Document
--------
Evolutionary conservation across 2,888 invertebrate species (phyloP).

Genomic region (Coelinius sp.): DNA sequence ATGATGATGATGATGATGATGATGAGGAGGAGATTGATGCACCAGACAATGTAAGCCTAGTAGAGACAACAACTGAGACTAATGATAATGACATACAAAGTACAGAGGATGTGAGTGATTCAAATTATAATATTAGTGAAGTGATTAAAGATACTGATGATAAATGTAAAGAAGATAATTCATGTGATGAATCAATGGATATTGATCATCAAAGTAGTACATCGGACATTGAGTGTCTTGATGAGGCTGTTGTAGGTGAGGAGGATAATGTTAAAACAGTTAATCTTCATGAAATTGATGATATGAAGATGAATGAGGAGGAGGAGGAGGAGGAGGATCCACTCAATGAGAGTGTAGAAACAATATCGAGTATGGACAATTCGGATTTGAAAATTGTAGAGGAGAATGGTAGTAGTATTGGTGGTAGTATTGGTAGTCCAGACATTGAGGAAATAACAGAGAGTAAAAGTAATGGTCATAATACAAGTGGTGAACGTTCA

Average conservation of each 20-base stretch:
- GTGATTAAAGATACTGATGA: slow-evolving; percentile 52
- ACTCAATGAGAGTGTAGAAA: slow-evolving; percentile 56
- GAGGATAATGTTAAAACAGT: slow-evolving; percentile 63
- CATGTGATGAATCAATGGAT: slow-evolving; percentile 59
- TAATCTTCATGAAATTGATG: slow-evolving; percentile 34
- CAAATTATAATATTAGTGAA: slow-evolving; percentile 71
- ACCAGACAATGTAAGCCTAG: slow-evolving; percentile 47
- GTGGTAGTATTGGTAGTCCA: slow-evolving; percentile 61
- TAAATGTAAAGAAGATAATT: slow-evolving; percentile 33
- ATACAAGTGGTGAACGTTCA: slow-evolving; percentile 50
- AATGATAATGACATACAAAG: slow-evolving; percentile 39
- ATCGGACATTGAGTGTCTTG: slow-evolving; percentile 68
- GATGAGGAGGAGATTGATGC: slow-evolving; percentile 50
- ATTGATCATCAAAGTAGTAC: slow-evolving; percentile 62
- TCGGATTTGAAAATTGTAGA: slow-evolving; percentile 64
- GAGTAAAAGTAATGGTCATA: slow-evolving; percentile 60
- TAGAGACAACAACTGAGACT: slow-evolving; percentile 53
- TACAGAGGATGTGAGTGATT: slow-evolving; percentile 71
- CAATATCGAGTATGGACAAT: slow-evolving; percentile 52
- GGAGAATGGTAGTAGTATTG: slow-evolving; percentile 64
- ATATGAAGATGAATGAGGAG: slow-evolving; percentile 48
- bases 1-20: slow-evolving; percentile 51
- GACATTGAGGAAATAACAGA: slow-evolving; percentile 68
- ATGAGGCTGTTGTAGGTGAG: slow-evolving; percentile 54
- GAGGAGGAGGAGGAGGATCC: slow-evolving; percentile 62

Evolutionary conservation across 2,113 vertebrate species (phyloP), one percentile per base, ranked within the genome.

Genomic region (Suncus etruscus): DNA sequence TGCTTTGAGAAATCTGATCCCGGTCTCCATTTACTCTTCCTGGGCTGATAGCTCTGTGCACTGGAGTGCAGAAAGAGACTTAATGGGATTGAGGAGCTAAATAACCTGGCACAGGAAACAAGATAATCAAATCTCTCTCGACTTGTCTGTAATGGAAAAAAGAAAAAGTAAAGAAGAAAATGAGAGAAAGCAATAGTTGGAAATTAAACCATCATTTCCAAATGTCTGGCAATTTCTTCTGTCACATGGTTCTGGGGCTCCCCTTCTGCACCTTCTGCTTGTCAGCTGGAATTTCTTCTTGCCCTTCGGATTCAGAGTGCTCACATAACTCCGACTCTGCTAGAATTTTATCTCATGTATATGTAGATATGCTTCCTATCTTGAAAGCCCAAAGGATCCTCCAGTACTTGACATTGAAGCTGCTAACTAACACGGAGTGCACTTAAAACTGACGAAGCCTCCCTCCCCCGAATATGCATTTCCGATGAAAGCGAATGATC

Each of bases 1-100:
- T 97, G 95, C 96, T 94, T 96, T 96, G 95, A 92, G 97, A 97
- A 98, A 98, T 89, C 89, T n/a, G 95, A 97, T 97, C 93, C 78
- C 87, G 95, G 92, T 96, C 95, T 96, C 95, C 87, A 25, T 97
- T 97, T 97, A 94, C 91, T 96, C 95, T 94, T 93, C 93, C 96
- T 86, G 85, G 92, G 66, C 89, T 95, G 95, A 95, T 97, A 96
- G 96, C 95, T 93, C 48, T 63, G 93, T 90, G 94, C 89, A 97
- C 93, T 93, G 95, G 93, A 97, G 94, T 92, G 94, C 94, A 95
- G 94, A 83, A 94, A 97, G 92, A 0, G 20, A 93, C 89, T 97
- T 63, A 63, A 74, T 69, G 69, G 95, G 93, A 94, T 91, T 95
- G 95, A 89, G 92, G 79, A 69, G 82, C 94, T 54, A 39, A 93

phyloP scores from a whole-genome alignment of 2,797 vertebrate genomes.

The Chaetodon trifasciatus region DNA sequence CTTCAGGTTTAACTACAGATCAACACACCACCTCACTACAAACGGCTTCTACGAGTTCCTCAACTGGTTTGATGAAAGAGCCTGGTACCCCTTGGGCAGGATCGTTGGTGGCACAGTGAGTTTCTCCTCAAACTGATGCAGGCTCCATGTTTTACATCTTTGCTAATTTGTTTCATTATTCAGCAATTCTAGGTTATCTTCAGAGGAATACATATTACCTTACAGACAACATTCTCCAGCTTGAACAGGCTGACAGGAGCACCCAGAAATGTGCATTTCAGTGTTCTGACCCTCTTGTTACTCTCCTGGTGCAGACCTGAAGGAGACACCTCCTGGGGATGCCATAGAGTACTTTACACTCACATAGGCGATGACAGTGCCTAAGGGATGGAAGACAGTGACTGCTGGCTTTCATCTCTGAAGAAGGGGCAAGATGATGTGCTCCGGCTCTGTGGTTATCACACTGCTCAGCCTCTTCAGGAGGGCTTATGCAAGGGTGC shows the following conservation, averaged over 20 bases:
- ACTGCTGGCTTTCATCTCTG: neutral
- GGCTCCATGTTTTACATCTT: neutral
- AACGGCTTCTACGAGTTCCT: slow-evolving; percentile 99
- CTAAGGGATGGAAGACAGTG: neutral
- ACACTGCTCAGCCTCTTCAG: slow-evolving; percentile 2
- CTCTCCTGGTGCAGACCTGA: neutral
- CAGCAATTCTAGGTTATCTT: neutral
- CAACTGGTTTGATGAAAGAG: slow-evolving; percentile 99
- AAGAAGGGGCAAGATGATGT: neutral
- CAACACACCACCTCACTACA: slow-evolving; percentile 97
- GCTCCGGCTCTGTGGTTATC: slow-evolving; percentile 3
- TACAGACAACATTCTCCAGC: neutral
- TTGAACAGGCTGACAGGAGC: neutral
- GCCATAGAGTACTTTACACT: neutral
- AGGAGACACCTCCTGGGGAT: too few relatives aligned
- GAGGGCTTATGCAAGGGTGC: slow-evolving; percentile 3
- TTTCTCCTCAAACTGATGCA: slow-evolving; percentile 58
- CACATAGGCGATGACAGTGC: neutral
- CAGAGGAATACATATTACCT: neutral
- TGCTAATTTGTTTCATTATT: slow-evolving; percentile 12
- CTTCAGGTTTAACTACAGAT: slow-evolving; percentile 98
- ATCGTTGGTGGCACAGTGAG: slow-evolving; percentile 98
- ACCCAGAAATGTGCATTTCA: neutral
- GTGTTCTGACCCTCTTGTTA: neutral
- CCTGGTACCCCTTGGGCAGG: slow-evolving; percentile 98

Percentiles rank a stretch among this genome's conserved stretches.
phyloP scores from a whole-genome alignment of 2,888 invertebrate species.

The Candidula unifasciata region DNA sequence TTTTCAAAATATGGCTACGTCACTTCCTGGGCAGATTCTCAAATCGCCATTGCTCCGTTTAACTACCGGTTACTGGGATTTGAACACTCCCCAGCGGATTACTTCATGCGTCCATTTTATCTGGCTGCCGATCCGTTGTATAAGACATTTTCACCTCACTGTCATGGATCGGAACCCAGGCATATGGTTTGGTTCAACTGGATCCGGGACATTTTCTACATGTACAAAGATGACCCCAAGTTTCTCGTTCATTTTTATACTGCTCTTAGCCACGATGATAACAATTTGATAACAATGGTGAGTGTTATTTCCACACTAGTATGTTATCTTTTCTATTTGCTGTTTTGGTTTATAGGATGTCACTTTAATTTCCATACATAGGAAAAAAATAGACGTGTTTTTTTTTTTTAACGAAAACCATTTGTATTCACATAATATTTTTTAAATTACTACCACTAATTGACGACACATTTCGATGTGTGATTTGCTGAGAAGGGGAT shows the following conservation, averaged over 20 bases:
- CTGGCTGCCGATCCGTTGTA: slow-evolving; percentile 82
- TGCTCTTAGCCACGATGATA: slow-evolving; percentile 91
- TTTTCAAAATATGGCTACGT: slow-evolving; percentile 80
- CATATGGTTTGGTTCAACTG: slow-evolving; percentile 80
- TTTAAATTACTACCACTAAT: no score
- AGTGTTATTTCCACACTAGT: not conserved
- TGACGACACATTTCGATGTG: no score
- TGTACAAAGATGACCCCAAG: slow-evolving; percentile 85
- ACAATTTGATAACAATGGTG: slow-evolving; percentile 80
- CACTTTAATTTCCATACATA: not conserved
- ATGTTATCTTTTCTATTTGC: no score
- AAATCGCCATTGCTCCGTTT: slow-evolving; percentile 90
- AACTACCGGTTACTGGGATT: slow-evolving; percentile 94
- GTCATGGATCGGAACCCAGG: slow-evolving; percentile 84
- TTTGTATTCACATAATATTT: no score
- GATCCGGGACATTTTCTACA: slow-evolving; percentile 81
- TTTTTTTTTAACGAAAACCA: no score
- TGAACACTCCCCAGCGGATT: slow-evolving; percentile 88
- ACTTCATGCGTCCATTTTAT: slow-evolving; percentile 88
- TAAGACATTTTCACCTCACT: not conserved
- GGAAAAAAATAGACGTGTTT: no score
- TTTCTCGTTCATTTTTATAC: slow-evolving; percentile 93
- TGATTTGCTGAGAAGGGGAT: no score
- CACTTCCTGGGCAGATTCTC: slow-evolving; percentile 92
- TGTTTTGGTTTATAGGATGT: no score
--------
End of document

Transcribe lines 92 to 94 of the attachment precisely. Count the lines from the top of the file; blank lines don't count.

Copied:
- GGAAAAAAATAGACGTGTTT: no score
- TTTCTCGTTCATTTTTATAC: slow-evolving; percentile 93
- TGATTTGCTGAGAAGGGGAT: no score